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NEC FUTURE

Tier 1 EIS

Alternatives Development

The FRA designed the NEC FUTURE alternatives development process to consider a broad array of future possibilities for the NEC, ranging from the status quo to transformational changes in the way passenger rail service is provided. This sequential process began with the development of approximately 100 Initial Alternatives informed by the scoping process, which were then organized into 15 Preliminary Alternatives that represent the broad spectrum of possible approaches to serving existing and new markets in the Study Area. After evaluating the Preliminary Alternatives and further engaging with stakeholders and the public, the FRA developed three Action Alternatives for evaluation in the Tier 1 Draft EIS, as well as a No Action Alternative that served as a baseline for comparison. A 3-month public comment period and 11 public hearings followed the publication of the Tier 1 Draft EIS. Next, the FRA identified a Preferred Alternative based on the evaluation and findings presented in the Tier 1 Draft EIS, public and stakeholder comments, and U.S. DOT and FRA policy objectives. The Preferred Alternative was described and evaluated in the Tier 1 Final EIS, and the FRA received and considered public feedback on the Preferred Alternative. In July 2017, the FRA issued a Record of Decision documenting the Selected Alternative. The Selected Alternative (described in Section 3 of the ROD) is a refinement of the Preferred Alternative identified in the Tier 1 Final EIS. In identifying the Selected Alternative, the FRA considered the same factors used to identify the Preferred Alternative: the technical analyses in the Tier 1 Draft EIS, U.S. DOT and FRA policy objectives, and comments received from the public and stakeholders. In addition, the FRA considered the technical analyses in the Tier 1 Final EIS and feedback received following issuance of the Tier 1 Final EIS.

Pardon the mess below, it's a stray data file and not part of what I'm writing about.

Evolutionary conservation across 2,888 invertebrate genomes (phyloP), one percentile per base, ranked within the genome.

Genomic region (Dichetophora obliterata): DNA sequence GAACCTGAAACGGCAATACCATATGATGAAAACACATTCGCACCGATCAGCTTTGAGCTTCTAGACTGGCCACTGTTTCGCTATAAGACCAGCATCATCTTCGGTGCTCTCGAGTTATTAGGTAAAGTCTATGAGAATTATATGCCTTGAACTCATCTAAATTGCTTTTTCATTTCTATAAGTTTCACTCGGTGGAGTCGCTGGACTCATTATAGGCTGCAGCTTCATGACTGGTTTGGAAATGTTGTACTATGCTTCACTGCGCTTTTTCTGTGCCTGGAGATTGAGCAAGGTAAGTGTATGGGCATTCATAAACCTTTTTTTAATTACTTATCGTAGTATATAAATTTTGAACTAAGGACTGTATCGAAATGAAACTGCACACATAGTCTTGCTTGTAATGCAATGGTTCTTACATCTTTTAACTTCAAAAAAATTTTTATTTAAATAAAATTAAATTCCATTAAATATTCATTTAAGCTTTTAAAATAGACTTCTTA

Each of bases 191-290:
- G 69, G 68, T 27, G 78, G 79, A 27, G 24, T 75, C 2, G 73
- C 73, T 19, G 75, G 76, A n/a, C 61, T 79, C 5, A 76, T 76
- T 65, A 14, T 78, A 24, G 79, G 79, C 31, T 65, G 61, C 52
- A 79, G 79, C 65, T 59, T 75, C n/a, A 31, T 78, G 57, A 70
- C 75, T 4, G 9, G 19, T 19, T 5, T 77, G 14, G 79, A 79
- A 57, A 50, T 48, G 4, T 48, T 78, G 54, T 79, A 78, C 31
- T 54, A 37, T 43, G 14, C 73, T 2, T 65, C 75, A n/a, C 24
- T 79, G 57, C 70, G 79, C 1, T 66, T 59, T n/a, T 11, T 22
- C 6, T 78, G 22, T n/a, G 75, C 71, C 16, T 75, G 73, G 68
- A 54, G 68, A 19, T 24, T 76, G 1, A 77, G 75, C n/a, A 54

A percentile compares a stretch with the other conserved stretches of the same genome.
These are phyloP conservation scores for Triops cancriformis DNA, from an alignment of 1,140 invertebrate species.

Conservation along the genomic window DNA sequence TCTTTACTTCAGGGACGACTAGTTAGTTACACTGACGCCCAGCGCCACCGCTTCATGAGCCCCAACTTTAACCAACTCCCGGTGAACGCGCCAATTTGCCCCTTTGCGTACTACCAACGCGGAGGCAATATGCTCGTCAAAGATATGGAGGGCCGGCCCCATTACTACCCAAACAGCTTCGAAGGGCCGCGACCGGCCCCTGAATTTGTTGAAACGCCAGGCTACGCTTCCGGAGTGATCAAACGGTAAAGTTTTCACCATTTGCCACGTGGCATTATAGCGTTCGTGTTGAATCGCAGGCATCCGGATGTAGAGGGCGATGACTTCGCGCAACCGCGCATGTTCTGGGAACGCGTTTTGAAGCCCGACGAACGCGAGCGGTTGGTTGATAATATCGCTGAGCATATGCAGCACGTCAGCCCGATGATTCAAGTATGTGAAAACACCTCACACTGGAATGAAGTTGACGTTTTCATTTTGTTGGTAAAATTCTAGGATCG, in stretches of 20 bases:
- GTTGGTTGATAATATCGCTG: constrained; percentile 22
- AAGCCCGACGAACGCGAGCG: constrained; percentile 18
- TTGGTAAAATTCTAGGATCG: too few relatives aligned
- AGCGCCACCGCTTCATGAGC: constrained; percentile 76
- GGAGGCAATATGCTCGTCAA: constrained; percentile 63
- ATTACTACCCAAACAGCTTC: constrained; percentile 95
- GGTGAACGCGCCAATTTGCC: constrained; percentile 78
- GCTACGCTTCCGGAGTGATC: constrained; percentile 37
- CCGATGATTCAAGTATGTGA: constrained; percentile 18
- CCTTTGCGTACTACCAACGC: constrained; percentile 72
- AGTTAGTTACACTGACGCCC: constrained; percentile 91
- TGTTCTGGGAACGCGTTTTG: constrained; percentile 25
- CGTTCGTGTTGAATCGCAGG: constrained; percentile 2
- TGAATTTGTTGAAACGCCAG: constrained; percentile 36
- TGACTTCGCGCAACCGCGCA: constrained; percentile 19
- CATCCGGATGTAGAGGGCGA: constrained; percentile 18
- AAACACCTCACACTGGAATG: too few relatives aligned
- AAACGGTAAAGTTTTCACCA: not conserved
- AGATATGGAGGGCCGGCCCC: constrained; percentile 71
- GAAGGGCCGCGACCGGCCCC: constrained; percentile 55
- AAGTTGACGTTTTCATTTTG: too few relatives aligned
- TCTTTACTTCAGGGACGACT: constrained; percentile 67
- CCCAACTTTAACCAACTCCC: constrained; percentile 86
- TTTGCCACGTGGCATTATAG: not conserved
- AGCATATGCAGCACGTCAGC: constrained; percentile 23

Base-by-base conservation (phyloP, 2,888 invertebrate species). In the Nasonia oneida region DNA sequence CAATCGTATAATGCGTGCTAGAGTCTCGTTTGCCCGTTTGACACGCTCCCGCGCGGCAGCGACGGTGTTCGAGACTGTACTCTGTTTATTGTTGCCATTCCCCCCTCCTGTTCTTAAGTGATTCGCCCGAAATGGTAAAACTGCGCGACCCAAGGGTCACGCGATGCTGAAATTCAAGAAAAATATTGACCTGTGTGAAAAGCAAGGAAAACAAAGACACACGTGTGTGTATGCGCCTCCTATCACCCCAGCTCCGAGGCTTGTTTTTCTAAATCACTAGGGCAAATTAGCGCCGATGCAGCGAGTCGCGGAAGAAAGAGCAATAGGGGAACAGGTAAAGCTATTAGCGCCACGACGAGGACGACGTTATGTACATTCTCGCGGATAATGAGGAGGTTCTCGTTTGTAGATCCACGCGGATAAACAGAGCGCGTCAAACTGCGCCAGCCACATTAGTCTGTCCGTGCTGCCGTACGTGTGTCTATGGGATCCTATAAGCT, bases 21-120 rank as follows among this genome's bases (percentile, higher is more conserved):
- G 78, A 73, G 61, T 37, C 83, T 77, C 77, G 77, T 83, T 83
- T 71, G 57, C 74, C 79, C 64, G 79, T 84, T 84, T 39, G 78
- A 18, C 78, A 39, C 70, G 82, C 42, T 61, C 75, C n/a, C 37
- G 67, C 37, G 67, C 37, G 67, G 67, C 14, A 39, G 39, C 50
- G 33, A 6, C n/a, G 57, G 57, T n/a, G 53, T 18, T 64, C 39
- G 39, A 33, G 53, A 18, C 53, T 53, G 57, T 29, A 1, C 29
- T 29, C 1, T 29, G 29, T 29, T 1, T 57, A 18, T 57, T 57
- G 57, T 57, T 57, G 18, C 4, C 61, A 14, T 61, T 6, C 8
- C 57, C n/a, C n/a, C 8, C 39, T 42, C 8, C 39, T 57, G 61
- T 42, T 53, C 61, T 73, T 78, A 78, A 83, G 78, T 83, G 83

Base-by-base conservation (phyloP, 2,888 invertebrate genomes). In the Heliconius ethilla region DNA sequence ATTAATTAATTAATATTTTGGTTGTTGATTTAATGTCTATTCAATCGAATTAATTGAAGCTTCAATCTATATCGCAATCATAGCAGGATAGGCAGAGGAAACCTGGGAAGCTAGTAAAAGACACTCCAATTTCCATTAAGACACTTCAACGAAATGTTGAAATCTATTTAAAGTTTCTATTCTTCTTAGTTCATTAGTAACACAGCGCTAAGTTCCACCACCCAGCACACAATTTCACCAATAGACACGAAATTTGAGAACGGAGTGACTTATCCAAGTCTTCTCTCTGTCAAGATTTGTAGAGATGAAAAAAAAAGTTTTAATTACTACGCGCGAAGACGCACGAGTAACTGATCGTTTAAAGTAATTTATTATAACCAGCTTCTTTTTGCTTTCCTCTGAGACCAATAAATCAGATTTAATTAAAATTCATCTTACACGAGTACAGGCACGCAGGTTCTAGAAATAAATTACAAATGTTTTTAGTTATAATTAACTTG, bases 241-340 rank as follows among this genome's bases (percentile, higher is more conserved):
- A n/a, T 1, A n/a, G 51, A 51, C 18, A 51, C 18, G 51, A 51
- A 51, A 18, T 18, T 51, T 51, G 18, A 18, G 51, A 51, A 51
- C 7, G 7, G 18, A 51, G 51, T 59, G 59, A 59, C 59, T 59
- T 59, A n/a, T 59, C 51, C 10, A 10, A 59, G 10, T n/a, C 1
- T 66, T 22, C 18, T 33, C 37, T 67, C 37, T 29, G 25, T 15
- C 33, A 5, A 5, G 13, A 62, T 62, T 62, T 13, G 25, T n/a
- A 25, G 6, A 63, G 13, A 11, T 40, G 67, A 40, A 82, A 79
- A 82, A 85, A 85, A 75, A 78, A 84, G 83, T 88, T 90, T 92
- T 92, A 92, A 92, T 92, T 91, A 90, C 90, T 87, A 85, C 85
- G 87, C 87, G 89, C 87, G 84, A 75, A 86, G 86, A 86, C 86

What’s in an Alternative?

As alternatives were developed and refined throughout the NEC FUTURE program, each alternative was defined at a Tier 1 level of detail, consisting of the following four elements: